'Severe Heatwave' On The Way As Australia Preps For 'Hottest Ever Day'
Australia could experience its hottest day on record next week as hot air from Western Australia is pushed east across the country.
Perth is currently sweltering through an unrelenting heatwave, with the city forecast to record above 40 degree temperatures for four consecutive days, and the heat is expected to spread nationwide.
The West Australia capital will experience some relief with a cool change on Monday, but this sweeping wind will likely push the hot weather east across the rest of Australia.
"We're expecting some incredibly warm conditions as we head into next week, potentially record-breaking for a number of areas across southern Australia over the next seven days or so," BOM meteorologist Diana Eadie told the ABC.
Currently, the hottest day on record was January 7, 2013, when the average maximum temperature was 40.3C.
"At this stage with these sorts of temperatures that we're forecasting… it looks like we could break that record over a number of consecutive days towards the end of next week," Eadie said.
"We will potentially see the hottest day on record across all of Australia."
The hot temperatures will move into South Australia and into the east, possibly breaking state records.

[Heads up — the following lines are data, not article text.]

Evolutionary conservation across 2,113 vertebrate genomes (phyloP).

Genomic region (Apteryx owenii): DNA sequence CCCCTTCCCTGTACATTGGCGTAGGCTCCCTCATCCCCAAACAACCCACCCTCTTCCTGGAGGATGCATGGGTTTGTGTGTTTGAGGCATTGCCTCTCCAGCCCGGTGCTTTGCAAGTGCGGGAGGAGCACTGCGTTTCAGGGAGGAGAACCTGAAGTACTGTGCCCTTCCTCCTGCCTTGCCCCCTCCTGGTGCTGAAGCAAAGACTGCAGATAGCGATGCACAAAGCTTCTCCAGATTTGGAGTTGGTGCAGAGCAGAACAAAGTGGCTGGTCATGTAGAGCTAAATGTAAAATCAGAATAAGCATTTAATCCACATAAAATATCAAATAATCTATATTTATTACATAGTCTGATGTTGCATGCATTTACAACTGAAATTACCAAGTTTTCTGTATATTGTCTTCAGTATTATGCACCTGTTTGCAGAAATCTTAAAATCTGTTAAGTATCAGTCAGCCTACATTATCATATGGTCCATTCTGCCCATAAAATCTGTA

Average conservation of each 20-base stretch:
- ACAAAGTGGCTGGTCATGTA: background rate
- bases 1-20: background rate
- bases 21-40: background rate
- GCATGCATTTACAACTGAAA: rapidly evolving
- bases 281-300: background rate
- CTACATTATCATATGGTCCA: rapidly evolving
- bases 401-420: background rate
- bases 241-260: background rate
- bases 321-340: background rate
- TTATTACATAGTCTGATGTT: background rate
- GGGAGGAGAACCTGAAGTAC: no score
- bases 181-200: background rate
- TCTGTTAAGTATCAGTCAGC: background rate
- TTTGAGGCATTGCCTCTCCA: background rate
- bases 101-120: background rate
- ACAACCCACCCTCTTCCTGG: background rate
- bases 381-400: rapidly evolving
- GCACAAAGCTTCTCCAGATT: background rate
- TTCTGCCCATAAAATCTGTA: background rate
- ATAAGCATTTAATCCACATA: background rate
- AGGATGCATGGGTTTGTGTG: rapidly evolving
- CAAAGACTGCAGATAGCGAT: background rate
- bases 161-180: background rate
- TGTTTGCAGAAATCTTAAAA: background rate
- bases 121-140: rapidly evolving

"The hot winds are moving from Western Australia and the Northern Territory into our state [South Australia] and that's how we are getting those hotter temperatures," Senior Forecaster Mark Anolak from the South Australia Bureau of Meteorology told 10 daily.
The BoM in South Australia has warned residents of a "severe heatwave" that will hit over the weekend, pushing temperatures into the 40s.
"We are not forecasting our highest ever temperature, but it might be a December record that we will have. We are seeing very hot temperatures so there is a potential for record-breaking December weather," Anolak said.
The highest ever recorded temperature in South Australia stands at a scorching 50.7 degrees. The record temp was set at Oodnadatta on January 2, 1960.
There could also be increased fire danger in South Australia next week, so people in rural areas are being reminded to be vigilant.
"With those hot and dry conditions, we will see an increase in fire danger and the comforting thought, if you'd like to call it that, is we aren't seeing those strong winds associated with very dangerous fire dangers," Anolak said.
Australia has consistently been one of the hottest countries in the world this week, and the trend is likely to continue over the weekend and into next week.
Sydney is expected to see tops of 33 degrees next week, while Melbourne will reach 39 on Friday and Brisbane will get to 32. Hobart will reach a top of 27 degrees next week.
Perth has a slightly cooler forecast, with tops of 33 degrees on Monday and a drop to a more comfortable 27 later on.
Adelaide, Canberra, and Darwin will experience temperatures above 40 degrees.
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